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The Impact of Price Information on Consumer Behavior: An Experiment


  • Francisco B. Galarza

    (Universidad del Pacifico)

  • Gabriella Wong

    (Innovations for Poverty Action)


We conduct blind tests to examine the connection between consumer’s choices and price differentials, for two goods with different levels of observable quality, bottled spring water and toilet paper (we pose that toilet paper’s quality is more easily observable). We gave subjects two samples of those goods, with no labels for their brands, but with two different prices. Given that the samples were exactly the same, we aimed at testing whether the price differentials influenced their perceptions of quality, for a given level of quality observability. The most striking result is that quality information inferred via price differentials have significant effects on consumer choices, when such difference is relatively high and quality is not easy to observe. Moreover, in such a case, prices shape the perceptions of quality: "If it is expensive, it tastes good". In contrast, when quality is easy to observe, we find no significant relationship between price differentials and perceived quality.

Suggested Citation

  • Francisco B. Galarza & Gabriella Wong, 2017. "The Impact of Price Information on Consumer Behavior: An Experiment," Working Papers 2017-106, Peruvian Economic Association.
  • Handle: RePEc:apc:wpaper:2017-106

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    References listed on IDEAS

    1. Jean Tirole, 1988. "The Theory of Industrial Organization," MIT Press Books, The MIT Press, edition 1, volume 1, number 0262200716, September.
    2. Goldstein, Robin & Almenberg, Johan & Dreber, Anna & Emerson, John W. & Herschkowitsch, Alexis & Katz, Jacob, 2008. "Do More Expensive Wines Taste Better? Evidence from a Large Sample of Blind Tastings," Journal of Wine Economics, Cambridge University Press, vol. 3(1), pages 1-9, April.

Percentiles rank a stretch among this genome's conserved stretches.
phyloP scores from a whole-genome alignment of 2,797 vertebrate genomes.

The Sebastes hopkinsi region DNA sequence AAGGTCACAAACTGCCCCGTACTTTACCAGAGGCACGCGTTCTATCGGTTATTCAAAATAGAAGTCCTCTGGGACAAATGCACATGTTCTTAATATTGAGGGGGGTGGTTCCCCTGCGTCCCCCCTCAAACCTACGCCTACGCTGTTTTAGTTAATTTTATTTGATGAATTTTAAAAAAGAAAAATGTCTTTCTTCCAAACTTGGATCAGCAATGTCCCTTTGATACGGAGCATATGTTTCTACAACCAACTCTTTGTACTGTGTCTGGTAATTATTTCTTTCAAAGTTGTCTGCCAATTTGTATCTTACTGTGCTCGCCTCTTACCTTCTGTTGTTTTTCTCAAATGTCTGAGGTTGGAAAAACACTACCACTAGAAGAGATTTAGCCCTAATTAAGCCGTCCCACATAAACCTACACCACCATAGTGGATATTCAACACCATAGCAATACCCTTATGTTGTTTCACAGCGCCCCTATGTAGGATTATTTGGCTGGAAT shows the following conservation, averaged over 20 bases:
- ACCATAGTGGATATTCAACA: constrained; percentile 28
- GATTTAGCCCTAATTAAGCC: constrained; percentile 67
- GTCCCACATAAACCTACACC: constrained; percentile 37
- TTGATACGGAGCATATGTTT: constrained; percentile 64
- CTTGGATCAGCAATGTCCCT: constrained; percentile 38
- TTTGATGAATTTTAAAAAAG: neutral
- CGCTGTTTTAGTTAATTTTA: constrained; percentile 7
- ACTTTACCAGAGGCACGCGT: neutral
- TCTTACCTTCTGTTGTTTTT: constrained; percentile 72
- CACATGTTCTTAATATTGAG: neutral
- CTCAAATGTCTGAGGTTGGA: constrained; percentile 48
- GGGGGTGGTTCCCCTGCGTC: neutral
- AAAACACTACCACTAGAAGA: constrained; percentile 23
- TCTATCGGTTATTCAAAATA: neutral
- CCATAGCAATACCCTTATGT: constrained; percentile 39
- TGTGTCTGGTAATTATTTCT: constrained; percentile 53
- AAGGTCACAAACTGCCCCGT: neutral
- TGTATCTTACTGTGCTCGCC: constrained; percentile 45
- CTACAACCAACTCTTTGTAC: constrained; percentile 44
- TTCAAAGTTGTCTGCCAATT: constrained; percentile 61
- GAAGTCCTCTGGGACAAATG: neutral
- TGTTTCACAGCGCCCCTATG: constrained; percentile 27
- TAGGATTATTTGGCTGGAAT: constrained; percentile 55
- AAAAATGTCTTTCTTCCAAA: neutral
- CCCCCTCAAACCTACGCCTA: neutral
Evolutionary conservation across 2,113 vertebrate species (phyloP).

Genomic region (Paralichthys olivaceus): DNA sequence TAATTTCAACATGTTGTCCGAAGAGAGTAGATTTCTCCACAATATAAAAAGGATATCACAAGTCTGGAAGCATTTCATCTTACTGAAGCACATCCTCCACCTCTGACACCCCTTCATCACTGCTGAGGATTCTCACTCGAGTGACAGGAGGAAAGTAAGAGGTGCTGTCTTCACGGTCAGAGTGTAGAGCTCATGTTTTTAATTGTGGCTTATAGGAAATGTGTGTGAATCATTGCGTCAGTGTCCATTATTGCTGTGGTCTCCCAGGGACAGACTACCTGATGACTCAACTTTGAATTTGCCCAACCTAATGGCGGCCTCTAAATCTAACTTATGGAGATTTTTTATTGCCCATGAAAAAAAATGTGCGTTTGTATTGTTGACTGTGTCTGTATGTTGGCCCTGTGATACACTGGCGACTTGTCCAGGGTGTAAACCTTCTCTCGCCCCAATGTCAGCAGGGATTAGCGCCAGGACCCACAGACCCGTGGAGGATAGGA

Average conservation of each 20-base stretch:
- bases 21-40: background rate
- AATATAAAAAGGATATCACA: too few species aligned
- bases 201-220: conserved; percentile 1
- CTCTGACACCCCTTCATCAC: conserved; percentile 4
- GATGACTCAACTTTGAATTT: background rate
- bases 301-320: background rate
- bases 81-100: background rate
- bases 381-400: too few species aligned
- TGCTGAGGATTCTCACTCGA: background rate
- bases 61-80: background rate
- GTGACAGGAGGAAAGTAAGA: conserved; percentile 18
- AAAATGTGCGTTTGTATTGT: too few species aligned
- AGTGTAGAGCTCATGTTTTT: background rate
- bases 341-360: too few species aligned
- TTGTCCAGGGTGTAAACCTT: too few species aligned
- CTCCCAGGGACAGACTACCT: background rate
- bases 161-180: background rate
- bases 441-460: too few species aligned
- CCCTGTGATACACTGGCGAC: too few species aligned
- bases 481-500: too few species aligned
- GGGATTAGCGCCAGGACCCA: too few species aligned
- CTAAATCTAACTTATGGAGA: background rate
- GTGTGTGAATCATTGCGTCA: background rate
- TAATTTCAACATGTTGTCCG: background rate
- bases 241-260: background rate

3. Harold J. Leavitt, 1954. "A Note on Some Experimental Findings About the Meanings of Price," The Journal of Business, University of Chicago Press, vol. 27, pages 205-205.
    4. Héctor Maletta, 2010. "La evolución del Homo economicus: problemas del marco de decisión racional en Economía," Revista Economía, Fondo Editorial - Pontificia Universidad Católica del Perú, vol. 33(65), pages 9-68.
    5. H. Leibenstein, 1950. "Bandwagon, Snob, and Veblen Effects in the Theory of Consumers' Demand," The Quarterly Journal of Economics, Oxford University Press, vol. 64(2), pages 183-207.
    6. Rao, Akshay R & Monroe, Kent B, 1988. "The Moderating Effect of Prior Knowledge on Cue Utilization in Product Evaluations," Journal of Consumer Research, Oxford University Press, vol. 15(2), pages 253-264, September.
    7. Asher Wolinsky, 1983. "Prices as Signals of Product Quality," Review of Economic Studies, Oxford University Press, vol. 50(4), pages 647-658.
    8. Daniel McFadden, 2001. "Economic Choices," American Economic Review, American Economic Association, vol. 91(3), pages 351-378, June.
    9. Francisco Galarza & Mauricio Power (ed.), 2012. "Economía experimental: nuevas metodologías para analizar el comportamiento individual," Books, Fondo Editorial, Universidad del Pacífico, edition 1, volume 1, number 12-01.
    10. Torsten Bornemann & Christian Homburg, 2011. "Psychological Distance and the Dual Role of Price," Journal of Consumer Research, Oxford University Press, vol. 38(3), pages 490-504.
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    More about this item


    Price-quality; Experimental Economics; behavioral pricing; placebo effect; consumer decision-making;

    JEL classification:

    • C91 - Mathematical and Quantitative Methods - - Design of Experiments - - - Laboratory, Individual Behavior
    • D03 - Microeconomics - - General - - - Behavioral Microeconomics: Underlying Principles
    • D81 - Microeconomics - - Information, Knowledge, and Uncertainty - - - Criteria for Decision-Making under Risk and Uncertainty
    • D89 - Microeconomics - - Information, Knowledge, and Uncertainty - - - Other

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